Heir to the Throne – 7720

Heir  to the Throne – 7720

Summary

For this mini project, the students were tasked with creating their very own “Royal Family” and asked to answer the essential question, “How is genetic information transmitted? ” Prior to introducing the project, the students in class discussed, and generated questions about genetic disorders. This cross-curricular activity analyzed a pedigree activity that follows a genetic disorder prevalent in Queen Victoria’s family.

At the onset of the Royal Family project, the students were encouraged to work in self-selected, collaborative groups of two. They were tasked with the objective of creating their own, original, royal family. Not only were they required to give their royal family a genetic disorder that could be traced throughout at least three generations, they also had to include five observable traits, a birth date, and a name for each family member. Students created Punnett squares for one family member at each generation, which had to be related to the parents the generation before. Lastly, the students had to include and predict a “future baby” in the project depending on the data obtained from the last generation. The baby’s genetic traits needed to be predicted using the parents traits, with a detailed illustrations of what the child would look like.

The groups were allowed to use any digital media (two pieces) they thought would appropriately display their project. Each partner was responsible for completing a peer collaboration form to assign group roles and groups had to evaluate the work of their partner. When the project was completed, students were evaluated using a rubric, which was given to the students before beginning the project. The wrap up consisted of the student reflecting on their overall thoughts via. a Google form.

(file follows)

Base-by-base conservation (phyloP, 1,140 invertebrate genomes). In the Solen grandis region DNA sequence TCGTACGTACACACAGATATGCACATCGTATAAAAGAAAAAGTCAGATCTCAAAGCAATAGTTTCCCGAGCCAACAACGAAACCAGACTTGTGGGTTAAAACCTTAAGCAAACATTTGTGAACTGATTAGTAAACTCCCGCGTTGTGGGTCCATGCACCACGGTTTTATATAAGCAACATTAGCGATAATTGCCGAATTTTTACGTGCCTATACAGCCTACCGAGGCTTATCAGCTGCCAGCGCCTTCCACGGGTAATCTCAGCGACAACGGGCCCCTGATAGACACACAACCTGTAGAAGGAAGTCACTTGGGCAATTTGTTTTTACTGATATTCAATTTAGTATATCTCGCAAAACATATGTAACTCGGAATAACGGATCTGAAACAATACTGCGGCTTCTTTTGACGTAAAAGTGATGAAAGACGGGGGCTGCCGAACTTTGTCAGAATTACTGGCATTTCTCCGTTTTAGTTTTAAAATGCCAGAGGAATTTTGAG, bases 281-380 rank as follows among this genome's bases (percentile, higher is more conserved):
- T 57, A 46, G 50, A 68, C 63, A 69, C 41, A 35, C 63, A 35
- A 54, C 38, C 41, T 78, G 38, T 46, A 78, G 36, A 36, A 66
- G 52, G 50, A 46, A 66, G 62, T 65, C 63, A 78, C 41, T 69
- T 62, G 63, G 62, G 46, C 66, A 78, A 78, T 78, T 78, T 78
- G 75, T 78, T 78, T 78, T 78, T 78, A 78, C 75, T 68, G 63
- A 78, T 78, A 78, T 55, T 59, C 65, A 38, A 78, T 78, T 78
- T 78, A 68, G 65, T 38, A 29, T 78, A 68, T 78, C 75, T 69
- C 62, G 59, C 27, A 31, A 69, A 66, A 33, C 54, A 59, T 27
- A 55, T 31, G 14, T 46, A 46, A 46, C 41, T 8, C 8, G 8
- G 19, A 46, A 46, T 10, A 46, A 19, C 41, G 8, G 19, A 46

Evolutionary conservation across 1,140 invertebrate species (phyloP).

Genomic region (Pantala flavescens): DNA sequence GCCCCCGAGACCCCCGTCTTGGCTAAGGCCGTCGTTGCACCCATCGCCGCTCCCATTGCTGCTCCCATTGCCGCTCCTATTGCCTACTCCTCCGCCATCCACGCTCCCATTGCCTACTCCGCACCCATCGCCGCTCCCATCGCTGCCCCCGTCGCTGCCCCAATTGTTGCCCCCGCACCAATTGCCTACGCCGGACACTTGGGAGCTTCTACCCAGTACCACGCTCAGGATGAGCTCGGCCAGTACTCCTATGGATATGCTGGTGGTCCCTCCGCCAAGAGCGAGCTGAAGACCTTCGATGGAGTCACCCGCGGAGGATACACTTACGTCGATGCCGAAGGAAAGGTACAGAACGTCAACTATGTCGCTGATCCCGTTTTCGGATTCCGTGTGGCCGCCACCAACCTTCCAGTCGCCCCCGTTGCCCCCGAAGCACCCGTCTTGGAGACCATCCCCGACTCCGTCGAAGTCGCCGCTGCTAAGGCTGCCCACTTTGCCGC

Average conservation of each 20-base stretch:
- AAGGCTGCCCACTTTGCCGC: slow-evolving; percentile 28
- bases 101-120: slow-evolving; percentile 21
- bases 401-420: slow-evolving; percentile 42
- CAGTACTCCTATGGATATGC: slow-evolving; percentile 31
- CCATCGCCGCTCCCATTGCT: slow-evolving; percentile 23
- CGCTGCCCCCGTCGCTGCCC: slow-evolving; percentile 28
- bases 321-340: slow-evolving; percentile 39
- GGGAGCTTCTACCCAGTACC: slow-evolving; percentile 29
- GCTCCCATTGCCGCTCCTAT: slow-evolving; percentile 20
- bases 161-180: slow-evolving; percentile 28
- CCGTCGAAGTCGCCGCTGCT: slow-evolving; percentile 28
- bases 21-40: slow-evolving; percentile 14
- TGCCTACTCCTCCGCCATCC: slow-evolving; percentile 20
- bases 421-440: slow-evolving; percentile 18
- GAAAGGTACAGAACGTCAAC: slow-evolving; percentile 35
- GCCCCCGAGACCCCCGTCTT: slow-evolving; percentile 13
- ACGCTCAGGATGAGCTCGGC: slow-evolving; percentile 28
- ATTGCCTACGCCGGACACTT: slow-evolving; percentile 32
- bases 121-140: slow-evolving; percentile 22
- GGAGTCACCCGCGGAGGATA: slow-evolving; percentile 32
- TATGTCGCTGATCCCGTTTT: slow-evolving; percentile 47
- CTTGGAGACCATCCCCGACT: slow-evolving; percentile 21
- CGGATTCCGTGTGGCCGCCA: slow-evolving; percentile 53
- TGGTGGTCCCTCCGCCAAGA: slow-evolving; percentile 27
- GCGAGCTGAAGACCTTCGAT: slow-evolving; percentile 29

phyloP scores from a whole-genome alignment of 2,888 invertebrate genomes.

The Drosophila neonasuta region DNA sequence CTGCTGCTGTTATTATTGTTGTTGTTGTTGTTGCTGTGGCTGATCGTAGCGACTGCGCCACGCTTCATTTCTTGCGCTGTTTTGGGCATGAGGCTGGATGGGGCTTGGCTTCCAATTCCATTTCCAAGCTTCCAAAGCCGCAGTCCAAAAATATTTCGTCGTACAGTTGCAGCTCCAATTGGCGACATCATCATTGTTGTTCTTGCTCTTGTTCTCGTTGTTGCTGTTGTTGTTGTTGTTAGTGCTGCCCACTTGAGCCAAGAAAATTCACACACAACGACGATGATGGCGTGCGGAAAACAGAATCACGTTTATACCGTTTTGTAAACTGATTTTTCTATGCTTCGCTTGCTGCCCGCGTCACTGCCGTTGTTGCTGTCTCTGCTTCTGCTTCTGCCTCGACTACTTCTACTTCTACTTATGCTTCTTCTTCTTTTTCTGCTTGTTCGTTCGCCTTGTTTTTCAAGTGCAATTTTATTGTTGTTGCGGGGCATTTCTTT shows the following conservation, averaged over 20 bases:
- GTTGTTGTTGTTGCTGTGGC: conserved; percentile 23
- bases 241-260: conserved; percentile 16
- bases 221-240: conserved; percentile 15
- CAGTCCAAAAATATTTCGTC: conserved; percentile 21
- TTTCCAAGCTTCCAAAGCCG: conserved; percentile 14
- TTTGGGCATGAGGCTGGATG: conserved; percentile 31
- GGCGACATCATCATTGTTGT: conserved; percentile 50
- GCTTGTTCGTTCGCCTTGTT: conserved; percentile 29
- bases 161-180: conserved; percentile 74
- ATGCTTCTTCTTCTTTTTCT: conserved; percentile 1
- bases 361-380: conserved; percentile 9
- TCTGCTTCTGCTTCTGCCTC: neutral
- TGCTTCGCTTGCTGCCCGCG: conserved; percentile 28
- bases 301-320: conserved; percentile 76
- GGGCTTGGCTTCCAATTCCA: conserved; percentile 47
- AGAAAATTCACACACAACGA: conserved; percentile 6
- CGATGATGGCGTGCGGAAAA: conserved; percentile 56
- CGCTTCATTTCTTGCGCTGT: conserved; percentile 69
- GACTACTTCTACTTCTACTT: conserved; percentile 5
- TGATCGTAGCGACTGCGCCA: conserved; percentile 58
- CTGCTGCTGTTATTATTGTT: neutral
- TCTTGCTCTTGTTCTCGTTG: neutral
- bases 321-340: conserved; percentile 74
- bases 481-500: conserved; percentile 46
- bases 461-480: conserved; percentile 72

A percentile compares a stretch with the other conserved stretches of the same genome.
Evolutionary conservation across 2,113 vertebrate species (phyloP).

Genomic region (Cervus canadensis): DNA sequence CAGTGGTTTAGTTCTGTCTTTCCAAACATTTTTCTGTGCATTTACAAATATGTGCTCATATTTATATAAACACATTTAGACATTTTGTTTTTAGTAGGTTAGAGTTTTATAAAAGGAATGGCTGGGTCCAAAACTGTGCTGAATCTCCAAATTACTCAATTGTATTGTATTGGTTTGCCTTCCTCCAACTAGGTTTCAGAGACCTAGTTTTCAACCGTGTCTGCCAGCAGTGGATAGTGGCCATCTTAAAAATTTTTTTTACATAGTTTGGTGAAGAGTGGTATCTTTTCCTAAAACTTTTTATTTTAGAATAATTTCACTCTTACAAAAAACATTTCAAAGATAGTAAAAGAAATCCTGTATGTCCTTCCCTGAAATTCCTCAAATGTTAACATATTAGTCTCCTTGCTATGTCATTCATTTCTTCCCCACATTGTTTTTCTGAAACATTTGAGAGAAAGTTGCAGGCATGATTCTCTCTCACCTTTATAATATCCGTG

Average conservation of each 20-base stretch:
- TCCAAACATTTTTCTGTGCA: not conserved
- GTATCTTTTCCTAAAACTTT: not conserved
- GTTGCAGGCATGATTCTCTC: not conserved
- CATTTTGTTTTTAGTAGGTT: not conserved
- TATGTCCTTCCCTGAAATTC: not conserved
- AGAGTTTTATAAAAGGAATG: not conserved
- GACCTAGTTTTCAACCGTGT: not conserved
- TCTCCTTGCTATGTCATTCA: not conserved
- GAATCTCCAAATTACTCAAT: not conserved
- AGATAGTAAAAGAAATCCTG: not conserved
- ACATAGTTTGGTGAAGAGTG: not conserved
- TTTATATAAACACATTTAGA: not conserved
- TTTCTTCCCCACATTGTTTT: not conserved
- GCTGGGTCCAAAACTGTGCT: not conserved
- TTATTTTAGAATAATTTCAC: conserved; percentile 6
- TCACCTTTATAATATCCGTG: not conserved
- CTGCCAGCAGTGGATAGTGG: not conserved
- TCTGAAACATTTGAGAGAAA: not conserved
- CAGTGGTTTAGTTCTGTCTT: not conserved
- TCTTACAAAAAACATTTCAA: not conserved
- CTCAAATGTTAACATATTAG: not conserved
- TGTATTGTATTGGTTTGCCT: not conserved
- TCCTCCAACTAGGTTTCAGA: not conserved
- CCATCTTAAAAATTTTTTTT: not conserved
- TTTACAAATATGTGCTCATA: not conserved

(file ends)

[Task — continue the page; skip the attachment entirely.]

TIPC Ratings

DEVELOPING: The students had to research a genetic disorder from a list of pre-selected sources, but students were not limited to using only those sources. Students were able to use any research tools available, including advanced Google Searches, as well as any credible online databases they discovered that assisted them in answering their questions.

DEVELOPING/APPROACHING: The students were place in groups by their teacher and given a digital tool (collaboration worksheet) to help assist them in facilitating the task each group member was responsible for completing within the given time frame. The students also had to evaluate themselves and their group member to assure the collaboration was taking place.

IDEAL: The students were assigned a task where they had to solve an authentic problem (correctly solving the genetic code for each member of the family they made from scratch), this included but was not limited to them being able to trace the genetic disorder/traits through those families they created. This also included creating names and birth dates, which had to be appropriate to the generation they represented as well as those family members before them.

APPROACHING/IDEAL: The students had to come up with their own, original “Royal Family” that had similar characteristics throughout three generations. Students were also responsible for creating the baby of the future generation that would carry on the family’s genes by using Punnett squares to analyze trends in order to make their predictions. They took the risk by possibly stepping out of their comfort zone by making a family that is ethnically different from their own. At conclusion of this project students reflected on the creative/innovative process through self/group reflection and teacher interaction.

Student Artifact

punnett

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